The intent never stops to merely provide an understanding of the existence of a general, creative element for our creation, but that said “creative element” is actually shown to be a personal and intentional Creator, through what is known as the argument from morality. It is the contention of the Christian or, at least, should be, that morality is founded on the will of God and some even go further to argue that the very core directives in how we are to act are founded in the command to be holy, for God is holy (Lev. 11:44-45; 1Pe. 1:16), which is to say that the foundation of morality does not solely spring from God’s commands, but from His very existence. God is holy and we were commanded and meant to be holy, for it is God who created us and, after doing so, saw that His creation was good (Ge. 1:31). Nevertheless, the common form of the argument states that there are indeed objective, moral laws, by which we are to abide and which also transcend the various generations and cultures of the world and against which natural man essentially acts (Rm. 3:23). Man is judged to be a wickedly selfish and sinful creature who is blinded to his own sin (Pr. 4:19; Jn. 3:19; Rm. 1:21-31; Gal. 5:19-21); this leaves the apologist with a firm, biblical platform from which to assert that the objective moral law is not just revealed in its transcendency among cultures and generations, but specifically as a biblically attested truth. The underlying point to this supplementary argument, though, is that the creative force is not merely a general force of creation, but a personal and intimate Creator who deeply cares about that which He created.

All in all, the problem of the arguments rest in the stripping of the very biblical foundations of faith which support the aforementioned arguments. Modern-day Apologetics, in the path that it has taken over the last two hundred years, has ignored an important question from the skeptic, which came as a consequence of the problem: how can the Christian lay claim to possess the absolute truth in light of these proofs? While these proofs certainly develop in such a manner as to point to an intelligent Creator, they do not, alone, assert the existence or validity of the God of Abraham and, more so, the existence of Jesus and His deity. How shameful! To care so much about intellectual credibility that the matter of essential faith is almost wholly ignored is loss and weakness.

Thomas, that most rational disciple, said to his fellow brothers when confronted with word of Jesus’ resurrection, said that he would not believe unless shown the very wounds of the resurrected Lord. A week later, Jesus appeared to him saying, “Peace be with you! Put your finger here; see my hands. Reach out your hand and put it into my side. Stop doubting and believe.” To which Thomas responded, “My Lord and my God!” Thomas’ requirement for belief was fulfilled, but Jesus spoke further to the method through which all men should believe, “Because you have seen me, you have believed; blessed are those who have not seen and yet have believed” (Jn 20:24-29). The Christian must accept that man will not be reasoned into heaven and there is no man who may go through logical deduction, for it is by grace that one would be saved through faith and not from their own work, it is the gift of God. Further, it is the revelation by God to the heart of man, as it is written, “no one can say, ‘Jesus is Lord,’ except by the Holy Spirit” (Eph. 2:8; Mt. 16:13-20).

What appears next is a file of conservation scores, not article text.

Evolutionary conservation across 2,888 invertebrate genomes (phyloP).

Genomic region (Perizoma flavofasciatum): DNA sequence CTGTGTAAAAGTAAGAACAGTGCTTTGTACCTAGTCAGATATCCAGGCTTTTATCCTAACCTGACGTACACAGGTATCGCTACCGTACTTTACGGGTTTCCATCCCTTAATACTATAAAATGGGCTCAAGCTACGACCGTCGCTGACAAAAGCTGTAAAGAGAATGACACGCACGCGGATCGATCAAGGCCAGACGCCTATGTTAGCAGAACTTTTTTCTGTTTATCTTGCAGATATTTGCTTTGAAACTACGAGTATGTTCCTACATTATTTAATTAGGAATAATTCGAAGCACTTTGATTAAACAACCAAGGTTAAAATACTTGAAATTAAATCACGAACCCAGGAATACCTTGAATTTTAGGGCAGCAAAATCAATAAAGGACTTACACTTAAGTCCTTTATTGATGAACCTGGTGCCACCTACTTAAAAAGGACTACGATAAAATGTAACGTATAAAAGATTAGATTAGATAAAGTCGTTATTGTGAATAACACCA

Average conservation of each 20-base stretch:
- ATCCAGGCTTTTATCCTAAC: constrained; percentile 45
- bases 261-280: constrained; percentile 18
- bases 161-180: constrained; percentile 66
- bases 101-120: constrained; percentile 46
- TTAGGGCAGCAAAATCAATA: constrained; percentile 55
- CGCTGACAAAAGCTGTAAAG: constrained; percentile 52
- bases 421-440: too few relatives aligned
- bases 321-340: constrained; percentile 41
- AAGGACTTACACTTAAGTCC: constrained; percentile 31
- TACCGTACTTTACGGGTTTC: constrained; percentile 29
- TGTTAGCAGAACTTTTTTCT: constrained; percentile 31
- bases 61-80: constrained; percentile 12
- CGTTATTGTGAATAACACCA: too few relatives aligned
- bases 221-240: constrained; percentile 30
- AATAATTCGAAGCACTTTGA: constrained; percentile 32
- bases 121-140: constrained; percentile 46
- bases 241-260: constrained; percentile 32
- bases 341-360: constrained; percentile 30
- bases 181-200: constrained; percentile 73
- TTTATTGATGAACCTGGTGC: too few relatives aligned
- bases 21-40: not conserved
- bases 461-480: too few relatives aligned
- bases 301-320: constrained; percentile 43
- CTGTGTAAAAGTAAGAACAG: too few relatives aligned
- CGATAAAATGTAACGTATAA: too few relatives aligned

What then is the value of the philosophical argument? It rests on the intellectual validation of one’s faith, which is why it is the Gospel which is of primary importance. One’s witness should never rest on the intellectual or rational, but rather the possibility of offense, in which one will either believe God’s word as truth or become wholly offended. Where then is the philosopher, the wise man; where is the scholar? Has God not made foolish the wisdom of the world? There should be no shame in faith, nor in presenting faith as of primary importance because of its perceived foolishness in the eyes of the world. God chose the foolish things of the world to shame the wise and the weak to shame the strong (1Co 1:27). The Word is the sole essential component to the witness and all else is secondary. May the people of God remember the Gospel which is the power of God to the salvation of mankind, by the grace of the Lord Jesus Christ. Amen.